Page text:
Ceramic academy bid to save Stoke-on-Trent pottery skills
Could a bid to set up a ceramics skills academy in Stoke-on-Trent encourage more young people to take up a career in pottery?
For centuries, Stoke-on-Trent was has been known as a ceramics heartland, with more than 2,000 bottle ovens and kilns firing millions of pottery products.
In recent years however, a decline in British manufacturing has hit the industry hard and many fear traditional skills could be lost.
Between 1998 and 2008, the Potteries lost more than 20,000 jobs.
The British Ceramic Confederation (BCC) said many skilled people had been lost to the industry forever and chief executive Laura Cohen warned: "Some companies are facing a critical skills shortage."
The original innovator
- Josiah Wedgwood was born into a family of potters in Burslem, Staffs, in 1730
- His right leg was amputated in 1768 after a childhood bout of smallpox left him weakened
- Whilst unable to work, Wedgwood learnt more about the craft side of the industry and developed an interest in experimentation
- He set up his first factory in 1759 at a time when others were trying - but failing - to copy the Chinese porcelain imported to the UK
- Determined to avoid their mistakes, Wedgwood innovated, developing a style and quality that improved the ordinary crockery of the day
Source: BBC History
She said: "They face challenges in being able to attract good people with the right skills into the industry and there's been little support to train them."
Now the BCC, along with North Staffordshire Chamber of Commerce, has submitted a bid for £1.5m to the government's Growth and Innovation Fund to set up a ceramics skills academy.
A decision is due in December.'A bit geeky'
Ceramic artist Anita Harris set up her own pottery business after being made redundant from Moorcroft Pottery in 2006.
She now sells her one-off hand-painted pottery pieces to collectors as far away as Australia, America and Canada as well as on the UK market.
She said: "We love our jobs here, we're enthusiasts, a bit geeky really.
"But I can understand why people don't go back to pottery.
"A lot of people have been made redundant from the industry many times, some up to ten times, so there's no desire for them to get back into it or encourage others to either.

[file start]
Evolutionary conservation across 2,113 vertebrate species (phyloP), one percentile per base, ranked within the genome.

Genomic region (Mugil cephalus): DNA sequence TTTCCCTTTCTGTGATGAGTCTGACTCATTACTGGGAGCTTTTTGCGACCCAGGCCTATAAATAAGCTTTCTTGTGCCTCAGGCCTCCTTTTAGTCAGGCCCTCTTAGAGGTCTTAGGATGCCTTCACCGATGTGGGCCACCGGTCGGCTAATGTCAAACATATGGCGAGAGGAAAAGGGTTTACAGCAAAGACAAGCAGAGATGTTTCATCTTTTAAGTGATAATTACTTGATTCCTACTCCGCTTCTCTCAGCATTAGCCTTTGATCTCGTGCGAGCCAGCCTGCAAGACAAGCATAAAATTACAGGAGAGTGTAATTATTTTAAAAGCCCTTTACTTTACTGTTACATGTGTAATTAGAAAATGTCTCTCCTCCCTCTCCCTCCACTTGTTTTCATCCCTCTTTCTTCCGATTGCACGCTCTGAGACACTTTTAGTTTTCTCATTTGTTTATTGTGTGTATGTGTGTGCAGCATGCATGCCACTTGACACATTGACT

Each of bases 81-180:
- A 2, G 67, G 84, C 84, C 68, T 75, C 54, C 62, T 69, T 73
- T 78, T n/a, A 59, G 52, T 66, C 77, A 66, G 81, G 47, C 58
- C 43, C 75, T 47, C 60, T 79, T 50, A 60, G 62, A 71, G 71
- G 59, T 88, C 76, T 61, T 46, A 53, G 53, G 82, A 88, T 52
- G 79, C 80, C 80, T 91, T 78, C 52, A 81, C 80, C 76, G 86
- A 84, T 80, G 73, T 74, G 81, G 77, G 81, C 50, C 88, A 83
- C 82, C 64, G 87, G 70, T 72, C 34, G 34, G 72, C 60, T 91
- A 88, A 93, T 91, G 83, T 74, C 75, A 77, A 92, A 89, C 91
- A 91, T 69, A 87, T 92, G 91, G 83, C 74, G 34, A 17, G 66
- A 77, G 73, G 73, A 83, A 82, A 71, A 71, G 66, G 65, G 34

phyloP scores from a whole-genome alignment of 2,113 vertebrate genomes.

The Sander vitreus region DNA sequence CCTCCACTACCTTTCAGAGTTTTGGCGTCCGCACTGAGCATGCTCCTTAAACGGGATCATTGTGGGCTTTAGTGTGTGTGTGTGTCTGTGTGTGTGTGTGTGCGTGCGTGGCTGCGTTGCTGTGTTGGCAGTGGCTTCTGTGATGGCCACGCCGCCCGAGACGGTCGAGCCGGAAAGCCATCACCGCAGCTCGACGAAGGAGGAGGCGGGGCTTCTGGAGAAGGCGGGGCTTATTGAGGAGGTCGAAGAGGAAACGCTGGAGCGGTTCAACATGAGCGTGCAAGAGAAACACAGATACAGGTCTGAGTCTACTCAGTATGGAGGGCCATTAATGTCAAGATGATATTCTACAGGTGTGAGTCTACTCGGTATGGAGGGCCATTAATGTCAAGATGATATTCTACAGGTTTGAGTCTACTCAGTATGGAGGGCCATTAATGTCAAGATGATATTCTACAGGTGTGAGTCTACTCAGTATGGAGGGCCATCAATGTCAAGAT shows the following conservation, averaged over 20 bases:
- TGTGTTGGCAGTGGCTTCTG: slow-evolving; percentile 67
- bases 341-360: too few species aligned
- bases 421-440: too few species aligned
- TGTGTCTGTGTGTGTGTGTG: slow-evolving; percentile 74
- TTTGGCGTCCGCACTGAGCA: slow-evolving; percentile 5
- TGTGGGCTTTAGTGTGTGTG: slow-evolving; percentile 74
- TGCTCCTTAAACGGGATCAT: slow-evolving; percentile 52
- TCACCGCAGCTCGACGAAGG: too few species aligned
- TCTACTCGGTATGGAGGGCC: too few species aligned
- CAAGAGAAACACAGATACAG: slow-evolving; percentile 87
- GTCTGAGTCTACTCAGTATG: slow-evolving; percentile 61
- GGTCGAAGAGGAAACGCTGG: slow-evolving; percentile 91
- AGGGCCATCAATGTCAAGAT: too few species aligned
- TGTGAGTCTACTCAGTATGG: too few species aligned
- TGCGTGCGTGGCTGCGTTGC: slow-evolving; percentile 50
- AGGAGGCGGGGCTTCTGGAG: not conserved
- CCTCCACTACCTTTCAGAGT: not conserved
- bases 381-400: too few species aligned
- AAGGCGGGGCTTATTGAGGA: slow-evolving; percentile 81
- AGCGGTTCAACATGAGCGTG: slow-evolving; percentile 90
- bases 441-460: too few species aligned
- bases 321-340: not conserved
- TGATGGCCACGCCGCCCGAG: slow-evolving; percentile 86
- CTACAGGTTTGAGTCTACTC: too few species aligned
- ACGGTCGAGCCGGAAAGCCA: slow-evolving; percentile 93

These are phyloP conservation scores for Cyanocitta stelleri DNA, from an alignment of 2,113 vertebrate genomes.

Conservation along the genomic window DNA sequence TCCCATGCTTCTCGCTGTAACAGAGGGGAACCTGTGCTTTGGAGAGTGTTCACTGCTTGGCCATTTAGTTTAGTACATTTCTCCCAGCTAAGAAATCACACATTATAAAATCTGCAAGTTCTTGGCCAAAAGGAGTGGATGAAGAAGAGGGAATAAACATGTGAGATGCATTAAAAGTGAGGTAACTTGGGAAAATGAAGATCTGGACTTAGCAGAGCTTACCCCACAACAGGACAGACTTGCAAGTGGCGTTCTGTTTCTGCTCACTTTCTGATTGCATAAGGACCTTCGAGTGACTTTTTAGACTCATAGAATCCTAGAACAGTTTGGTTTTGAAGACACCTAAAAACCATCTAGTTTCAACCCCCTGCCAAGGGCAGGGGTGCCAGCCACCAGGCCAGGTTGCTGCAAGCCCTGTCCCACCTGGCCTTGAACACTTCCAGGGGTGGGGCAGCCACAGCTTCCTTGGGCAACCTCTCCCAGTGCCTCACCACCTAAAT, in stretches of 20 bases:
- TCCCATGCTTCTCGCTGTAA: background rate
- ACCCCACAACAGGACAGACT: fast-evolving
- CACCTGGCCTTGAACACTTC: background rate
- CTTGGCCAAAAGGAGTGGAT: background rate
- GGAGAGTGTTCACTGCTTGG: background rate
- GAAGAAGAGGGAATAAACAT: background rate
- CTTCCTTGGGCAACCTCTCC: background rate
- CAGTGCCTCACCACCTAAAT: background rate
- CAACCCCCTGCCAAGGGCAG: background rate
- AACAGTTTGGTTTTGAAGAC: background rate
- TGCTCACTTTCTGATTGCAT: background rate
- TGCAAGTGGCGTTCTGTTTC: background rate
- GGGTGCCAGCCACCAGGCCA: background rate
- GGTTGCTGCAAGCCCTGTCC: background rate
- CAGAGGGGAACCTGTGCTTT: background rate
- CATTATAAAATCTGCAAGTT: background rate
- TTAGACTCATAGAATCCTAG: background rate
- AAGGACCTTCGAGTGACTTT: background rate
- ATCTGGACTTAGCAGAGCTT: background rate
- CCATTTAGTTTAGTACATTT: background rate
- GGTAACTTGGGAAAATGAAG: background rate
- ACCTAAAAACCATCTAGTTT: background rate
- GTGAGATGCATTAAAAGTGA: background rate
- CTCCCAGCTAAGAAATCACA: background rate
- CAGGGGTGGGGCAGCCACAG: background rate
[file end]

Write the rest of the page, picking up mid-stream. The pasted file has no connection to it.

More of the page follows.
"If they have a job in somewhere like Tesco, I think they probably feel safer there because it's about job security, being able to pay your mortgage."
End Quote Max Dudson MD, Dudson tableware
A made in the UK, made in Stoke backstamp doesn't guarantee you a sale but it helps a sale.”
Some factories are taking on a younger workforce to make sure skills are passed on to a new generation of workers.
Tableware manufacturer Dudson, which employs 400 people at its factory in Tunstall, has recently taken on 12 new workers in manufacturing operations, ceramics and business administration.
The firm, which supplies companies including Virgin Trains, Nando's and Hilton Hotels, is backing the BCC's academy plan.
Managing director Max Dudson said: "We had been struggling to recruit people with the required skills and with an ageing workforce in the ceramics industry, we decided to take on these apprentices."
Mr Dudson said there was increasing interest in UK manufacturing which companies in Stoke-on-Trent were benefiting from.
He said: "A 'made in the UK', 'made in Stoke' backstamp doesn't guarantee you a sale but it helps a sale.
"It's about the quality and history, the huge skill set that still exists in the city and we need to harness that now to make sure we're successful in the future."Save local skills
When the Prince's Regeneration Trust (PRT) bought the Middleport Pottery factory it said it wanted to save local skills.
The factory, which is home to Burgess, Dorling and Leigh, now has four new apprentices.
Zoe Hannon, from Burslem, started working for the firm in August.
The 17-year-old said: "I was doing a training course at college in childcare, but it was really hard to find a job and I needed something permanent straight away.
"My great Nanna worked in the pottery industry and although the factories have changed, these skills have been around for hundreds of years.
"It feels good to be carrying them on and starting a career at the same time."
Zoe is being taught how to apply transfers and patterns to ceramics by Jacqueline Heames, who has worked for Burgess, Dorling and Leigh for nine years.
"If we don't keep the young ones coming through the doors, this type of work is going to die out altogether," said Ms Heames.
"A lot people think that the designs are done by machines and are still surprised to see us doing transfer work with our hands.
"Many of us here are in our fifties and we need to have people to follow us when we retire."